SULLIVAN COUNTY, Ind. (WTWO/WAWV) – Friday morning Carlisle Elementary and Junior High School’s Principal Glenda Jones invited law enforcement in to speak to her students about the dangers of vaping.
As a member of the Indiana State Police Clandestine Drug Lab team, Master Trooper Jim Dotson has seen the impact nicotine and other drugs have on the human body.
“Some of these products in e-cigarettes, in the liquids contain nickel, lead and other unknown chemicals,” he explained. “I also pointed out that some of these chemicals when they’re converted to steam they’re converted to formaldehyde.”
Jones went on to explain she has already caught a few students with e-cigarettes, “I even had a student in elementary within the last few years who had an e-cigarette.”
She is worried her students will develop a habit, “We have to get it at the early age to try to stop it before it gets any bigger for them.”
Dotson explained the risks associated with using FDA approved e-cigarettes as well as the risks associated with homemade cartridges that could contain THC or any drug.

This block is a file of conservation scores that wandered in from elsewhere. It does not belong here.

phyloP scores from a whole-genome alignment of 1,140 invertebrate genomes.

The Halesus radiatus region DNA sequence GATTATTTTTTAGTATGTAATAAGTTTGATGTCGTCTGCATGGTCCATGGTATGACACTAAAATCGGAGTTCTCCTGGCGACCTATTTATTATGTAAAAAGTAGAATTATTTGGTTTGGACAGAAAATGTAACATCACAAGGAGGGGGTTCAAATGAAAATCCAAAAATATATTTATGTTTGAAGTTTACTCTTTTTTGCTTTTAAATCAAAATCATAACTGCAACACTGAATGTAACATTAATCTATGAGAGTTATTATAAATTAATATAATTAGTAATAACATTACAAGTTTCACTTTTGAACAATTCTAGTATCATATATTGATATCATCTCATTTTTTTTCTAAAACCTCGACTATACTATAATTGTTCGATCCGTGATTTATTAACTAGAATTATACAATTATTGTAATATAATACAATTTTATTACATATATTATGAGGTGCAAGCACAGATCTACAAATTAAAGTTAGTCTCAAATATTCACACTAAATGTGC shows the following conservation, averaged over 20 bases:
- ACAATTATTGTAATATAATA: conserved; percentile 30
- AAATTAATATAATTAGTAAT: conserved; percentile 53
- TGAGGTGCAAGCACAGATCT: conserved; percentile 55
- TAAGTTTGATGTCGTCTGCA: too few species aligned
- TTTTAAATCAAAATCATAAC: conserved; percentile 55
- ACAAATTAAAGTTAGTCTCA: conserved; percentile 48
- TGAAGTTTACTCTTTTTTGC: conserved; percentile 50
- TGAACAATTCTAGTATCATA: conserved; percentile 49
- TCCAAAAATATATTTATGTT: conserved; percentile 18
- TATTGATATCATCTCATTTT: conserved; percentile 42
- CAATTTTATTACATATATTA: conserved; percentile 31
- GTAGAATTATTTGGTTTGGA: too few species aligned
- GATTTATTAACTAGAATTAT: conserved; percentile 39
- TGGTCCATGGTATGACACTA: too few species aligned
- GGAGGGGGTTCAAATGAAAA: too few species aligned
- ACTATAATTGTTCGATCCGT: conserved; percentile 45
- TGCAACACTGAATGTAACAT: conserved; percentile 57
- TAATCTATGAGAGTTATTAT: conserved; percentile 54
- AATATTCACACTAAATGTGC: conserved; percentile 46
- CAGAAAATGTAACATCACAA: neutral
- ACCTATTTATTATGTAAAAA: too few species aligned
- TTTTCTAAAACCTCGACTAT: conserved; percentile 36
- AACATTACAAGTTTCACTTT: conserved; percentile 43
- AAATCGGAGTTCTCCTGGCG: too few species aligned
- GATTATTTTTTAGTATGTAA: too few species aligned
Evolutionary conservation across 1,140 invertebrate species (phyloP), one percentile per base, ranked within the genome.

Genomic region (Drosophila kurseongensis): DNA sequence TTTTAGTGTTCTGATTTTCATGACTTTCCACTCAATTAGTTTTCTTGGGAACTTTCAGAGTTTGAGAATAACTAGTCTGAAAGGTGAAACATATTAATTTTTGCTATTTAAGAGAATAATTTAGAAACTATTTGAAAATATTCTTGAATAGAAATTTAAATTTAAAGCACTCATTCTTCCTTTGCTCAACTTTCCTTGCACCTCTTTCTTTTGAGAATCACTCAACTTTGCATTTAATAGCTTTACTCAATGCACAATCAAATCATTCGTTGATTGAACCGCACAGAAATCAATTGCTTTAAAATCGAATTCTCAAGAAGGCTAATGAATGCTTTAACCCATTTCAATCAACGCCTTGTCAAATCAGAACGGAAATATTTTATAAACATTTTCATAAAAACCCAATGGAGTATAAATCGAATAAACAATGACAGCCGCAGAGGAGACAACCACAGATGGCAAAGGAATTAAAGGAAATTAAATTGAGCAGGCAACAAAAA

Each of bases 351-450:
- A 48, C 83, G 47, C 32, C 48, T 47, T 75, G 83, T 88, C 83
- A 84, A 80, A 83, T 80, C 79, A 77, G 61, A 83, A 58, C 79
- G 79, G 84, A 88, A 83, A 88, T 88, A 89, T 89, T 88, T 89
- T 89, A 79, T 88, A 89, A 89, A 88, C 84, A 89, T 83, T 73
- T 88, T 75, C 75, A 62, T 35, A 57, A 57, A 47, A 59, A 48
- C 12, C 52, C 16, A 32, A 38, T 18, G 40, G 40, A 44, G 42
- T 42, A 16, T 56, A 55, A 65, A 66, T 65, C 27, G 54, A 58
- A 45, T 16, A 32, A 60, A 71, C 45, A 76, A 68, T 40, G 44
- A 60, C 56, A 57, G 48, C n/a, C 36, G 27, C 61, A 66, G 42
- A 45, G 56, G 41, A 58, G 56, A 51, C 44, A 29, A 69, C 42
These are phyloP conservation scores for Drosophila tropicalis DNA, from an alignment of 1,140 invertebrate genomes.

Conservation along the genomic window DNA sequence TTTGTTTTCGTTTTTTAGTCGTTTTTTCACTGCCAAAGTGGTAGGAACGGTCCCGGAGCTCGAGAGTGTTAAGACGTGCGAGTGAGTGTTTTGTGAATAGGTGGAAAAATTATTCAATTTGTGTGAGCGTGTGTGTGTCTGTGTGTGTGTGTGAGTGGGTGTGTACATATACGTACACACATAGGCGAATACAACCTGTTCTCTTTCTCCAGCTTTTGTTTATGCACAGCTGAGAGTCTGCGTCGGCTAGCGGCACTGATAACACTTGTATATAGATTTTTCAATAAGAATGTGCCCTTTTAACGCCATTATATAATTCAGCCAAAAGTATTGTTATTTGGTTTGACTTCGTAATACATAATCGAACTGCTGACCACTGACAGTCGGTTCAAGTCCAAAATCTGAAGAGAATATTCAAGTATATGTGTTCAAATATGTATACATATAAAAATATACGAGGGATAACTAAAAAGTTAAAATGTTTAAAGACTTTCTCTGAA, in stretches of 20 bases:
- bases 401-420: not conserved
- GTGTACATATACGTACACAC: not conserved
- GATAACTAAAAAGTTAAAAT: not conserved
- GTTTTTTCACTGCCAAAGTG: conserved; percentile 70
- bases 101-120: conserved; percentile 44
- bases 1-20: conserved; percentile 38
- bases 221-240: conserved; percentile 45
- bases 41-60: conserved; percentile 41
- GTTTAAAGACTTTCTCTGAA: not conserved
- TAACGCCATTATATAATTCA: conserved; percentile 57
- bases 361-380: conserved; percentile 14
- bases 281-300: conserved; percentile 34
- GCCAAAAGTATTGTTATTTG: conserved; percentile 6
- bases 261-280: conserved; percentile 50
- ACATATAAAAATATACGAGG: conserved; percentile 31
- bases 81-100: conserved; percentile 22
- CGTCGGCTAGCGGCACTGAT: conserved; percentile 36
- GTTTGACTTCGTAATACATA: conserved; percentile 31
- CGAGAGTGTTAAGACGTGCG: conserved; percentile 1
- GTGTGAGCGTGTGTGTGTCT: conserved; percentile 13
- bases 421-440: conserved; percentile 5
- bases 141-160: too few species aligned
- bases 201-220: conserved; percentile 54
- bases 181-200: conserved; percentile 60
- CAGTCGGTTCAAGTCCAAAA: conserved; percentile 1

“We have seen methamphetamine, we’ve seen fentanyl in pods and e-cigarettes,” he said. “It’s just another form of ingesting.”
Principal Jones hopes these open conversations between students and law enforcement will discourage them from vaping.
“I don’t want to see any one of my students get into the trap of nicotine and the dangers associated with it,” she said.
Recent vape statistics
The CDC has confirmed the number of vaping related illnesses has reached about 13,000.
Three vaping related deaths have been confirmed in Indiana since September 6.
At least 26 people have died nationwide.